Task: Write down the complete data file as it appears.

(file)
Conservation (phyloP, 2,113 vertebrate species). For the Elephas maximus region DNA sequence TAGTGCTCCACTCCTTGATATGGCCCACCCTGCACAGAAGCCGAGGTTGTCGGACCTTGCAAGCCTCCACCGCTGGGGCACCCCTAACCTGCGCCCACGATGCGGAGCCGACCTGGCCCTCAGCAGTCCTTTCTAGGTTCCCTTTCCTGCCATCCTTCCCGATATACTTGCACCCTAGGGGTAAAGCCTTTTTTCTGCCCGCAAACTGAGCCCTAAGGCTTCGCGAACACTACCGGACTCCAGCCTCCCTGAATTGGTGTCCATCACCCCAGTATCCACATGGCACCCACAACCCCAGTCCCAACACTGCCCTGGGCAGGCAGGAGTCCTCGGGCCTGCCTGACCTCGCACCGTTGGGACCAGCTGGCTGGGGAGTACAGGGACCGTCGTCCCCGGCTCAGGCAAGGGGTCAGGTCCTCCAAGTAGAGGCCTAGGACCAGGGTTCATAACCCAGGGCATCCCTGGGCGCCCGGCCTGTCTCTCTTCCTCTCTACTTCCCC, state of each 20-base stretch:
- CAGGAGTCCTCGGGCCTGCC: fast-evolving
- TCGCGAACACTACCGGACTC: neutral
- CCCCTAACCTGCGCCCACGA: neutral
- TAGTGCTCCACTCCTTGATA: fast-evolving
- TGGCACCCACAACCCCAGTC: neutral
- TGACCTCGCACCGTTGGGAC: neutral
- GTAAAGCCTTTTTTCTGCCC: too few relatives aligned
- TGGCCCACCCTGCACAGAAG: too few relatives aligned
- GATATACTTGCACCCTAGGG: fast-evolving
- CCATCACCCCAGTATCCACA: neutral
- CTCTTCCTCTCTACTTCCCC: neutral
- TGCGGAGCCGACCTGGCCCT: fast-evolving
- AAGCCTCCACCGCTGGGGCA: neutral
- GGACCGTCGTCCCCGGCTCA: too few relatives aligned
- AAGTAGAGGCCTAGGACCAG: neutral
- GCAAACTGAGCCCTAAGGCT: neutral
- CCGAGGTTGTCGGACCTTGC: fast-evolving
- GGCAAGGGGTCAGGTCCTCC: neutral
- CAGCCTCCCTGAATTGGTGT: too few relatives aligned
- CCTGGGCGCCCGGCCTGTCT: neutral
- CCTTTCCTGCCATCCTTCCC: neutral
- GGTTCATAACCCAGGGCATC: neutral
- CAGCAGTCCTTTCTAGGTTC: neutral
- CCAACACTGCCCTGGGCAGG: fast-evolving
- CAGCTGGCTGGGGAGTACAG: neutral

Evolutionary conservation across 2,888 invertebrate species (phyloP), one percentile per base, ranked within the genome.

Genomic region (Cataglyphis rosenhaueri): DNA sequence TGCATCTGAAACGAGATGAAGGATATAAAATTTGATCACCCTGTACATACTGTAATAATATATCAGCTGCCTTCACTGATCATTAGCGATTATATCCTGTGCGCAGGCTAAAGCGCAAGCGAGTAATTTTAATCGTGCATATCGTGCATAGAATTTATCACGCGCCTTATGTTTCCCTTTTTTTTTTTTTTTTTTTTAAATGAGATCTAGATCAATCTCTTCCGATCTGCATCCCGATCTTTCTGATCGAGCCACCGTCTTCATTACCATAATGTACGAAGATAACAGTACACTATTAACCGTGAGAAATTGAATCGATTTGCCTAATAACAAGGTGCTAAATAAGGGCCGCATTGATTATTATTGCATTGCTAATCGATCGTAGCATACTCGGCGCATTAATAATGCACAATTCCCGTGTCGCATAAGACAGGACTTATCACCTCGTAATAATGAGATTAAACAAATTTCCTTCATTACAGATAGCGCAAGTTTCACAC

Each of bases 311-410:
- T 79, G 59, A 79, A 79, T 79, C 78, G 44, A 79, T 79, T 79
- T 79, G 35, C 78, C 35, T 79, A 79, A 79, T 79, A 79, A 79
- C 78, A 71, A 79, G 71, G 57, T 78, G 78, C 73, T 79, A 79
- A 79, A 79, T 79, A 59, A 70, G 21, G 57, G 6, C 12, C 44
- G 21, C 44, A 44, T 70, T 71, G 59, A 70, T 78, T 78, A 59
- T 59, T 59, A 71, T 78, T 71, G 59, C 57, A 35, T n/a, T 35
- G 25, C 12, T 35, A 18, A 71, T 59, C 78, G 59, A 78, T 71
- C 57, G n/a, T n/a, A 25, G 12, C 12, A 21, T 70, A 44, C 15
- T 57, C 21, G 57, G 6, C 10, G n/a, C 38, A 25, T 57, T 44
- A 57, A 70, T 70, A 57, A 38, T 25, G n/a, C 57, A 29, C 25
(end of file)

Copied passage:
Conservation (phyloP, 2,113 vertebrate species). For the Elephas maximus region DNA sequence TAGTGCTCCACTCCTTGATATGGCCCACCCTGCACAGAAGCCGAGGTTGTCGGACCTTGCAAGCCTCCACCGCTGGGGCACCCCTAACCTGCGCCCACGATGCGGAGCCGACCTGGCCCTCAGCAGTCCTTTCTAGGTTCCCTTTCCTGCCATCCTTCCCGATATACTTGCACCCTAGGGGTAAAGCCTTTTTTCTGCCCGCAAACTGAGCCCTAAGGCTTCGCGAACACTACCGGACTCCAGCCTCCCTGAATTGGTGTCCATCACCCCAGTATCCACATGGCACCCACAACCCCAGTCCCAACACTGCCCTGGGCAGGCAGGAGTCCTCGGGCCTGCCTGACCTCGCACCGTTGGGACCAGCTGGCTGGGGAGTACAGGGACCGTCGTCCCCGGCTCAGGCAAGGGGTCAGGTCCTCCAAGTAGAGGCCTAGGACCAGGGTTCATAACCCAGGGCATCCCTGGGCGCCCGGCCTGTCTCTCTTCCTCTCTACTTCCCC, state of each 20-base stretch:
- CAGGAGTCCTCGGGCCTGCC: fast-evolving
- TCGCGAACACTACCGGACTC: neutral
- CCCCTAACCTGCGCCCACGA: neutral
- TAGTGCTCCACTCCTTGATA: fast-evolving
- TGGCACCCACAACCCCAGTC: neutral
- TGACCTCGCACCGTTGGGAC: neutral
- GTAAAGCCTTTTTTCTGCCC: too few relatives aligned
- TGGCCCACCCTGCACAGAAG: too few relatives aligned
- GATATACTTGCACCCTAGGG: fast-evolving
- CCATCACCCCAGTATCCACA: neutral
- CTCTTCCTCTCTACTTCCCC: neutral
- TGCGGAGCCGACCTGGCCCT: fast-evolving
- AAGCCTCCACCGCTGGGGCA: neutral
- GGACCGTCGTCCCCGGCTCA: too few relatives aligned
- AAGTAGAGGCCTAGGACCAG: neutral
- GCAAACTGAGCCCTAAGGCT: neutral
- CCGAGGTTGTCGGACCTTGC: fast-evolving
- GGCAAGGGGTCAGGTCCTCC: neutral
- CAGCCTCCCTGAATTGGTGT: too few relatives aligned
- CCTGGGCGCCCGGCCTGTCT: neutral
- CCTTTCCTGCCATCCTTCCC: neutral
- GGTTCATAACCCAGGGCATC: neutral
- CAGCAGTCCTTTCTAGGTTC: neutral
- CCAACACTGCCCTGGGCAGG: fast-evolving
- CAGCTGGCTGGGGAGTACAG: neutral

Evolutionary conservation across 2,888 invertebrate species (phyloP), one percentile per base, ranked within the genome.

Genomic region (Cataglyphis rosenhaueri): DNA sequence TGCATCTGAAACGAGATGAAGGATATAAAATTTGATCACCCTGTACATACTGTAATAATATATCAGCTGCCTTCACTGATCATTAGCGATTATATCCTGTGCGCAGGCTAAAGCGCAAGCGAGTAATTTTAATCGTGCATATCGTGCATAGAATTTATCACGCGCCTTATGTTTCCCTTTTTTTTTTTTTTTTTTTTAAATGAGATCTAGATCAATCTCTTCCGATCTGCATCCCGATCTTTCTGATCGAGCCACCGTCTTCATTACCATAATGTACGAAGATAACAGTACACTATTAACCGTGAGAAATTGAATCGATTTGCCTAATAACAAGGTGCTAAATAAGGGCCGCATTGATTATTATTGCATTGCTAATCGATCGTAGCATACTCGGCGCATTAATAATGCACAATTCCCGTGTCGCATAAGACAGGACTTATCACCTCGTAATAATGAGATTAAACAAATTTCCTTCATTACAGATAGCGCAAGTTTCACAC

Each of bases 311-410:
- T 79, G 59, A 79, A 79, T 79, C 78, G 44, A 79, T 79, T 79
- T 79, G 35, C 78, C 35, T 79, A 79, A 79, T 79, A 79, A 79
- C 78, A 71, A 79, G 71, G 57, T 78, G 78, C 73, T 79, A 79
- A 79, A 79, T 79, A 59, A 70, G 21, G 57, G 6, C 12, C 44
- G 21, C 44, A 44, T 70, T 71, G 59, A 70, T 78, T 78, A 59
- T 59, T 59, A 71, T 78, T 71, G 59, C 57, A 35, T n/a, T 35
- G 25, C 12, T 35, A 18, A 71, T 59, C 78, G 59, A 78, T 71
- C 57, G n/a, T n/a, A 25, G 12, C 12, A 21, T 70, A 44, C 15
- T 57, C 21, G 57, G 6, C 10, G n/a, C 38, A 25, T 57, T 44
- A 57, A 70, T 70, A 57, A 38, T 25, G n/a, C 57, A 29, C 25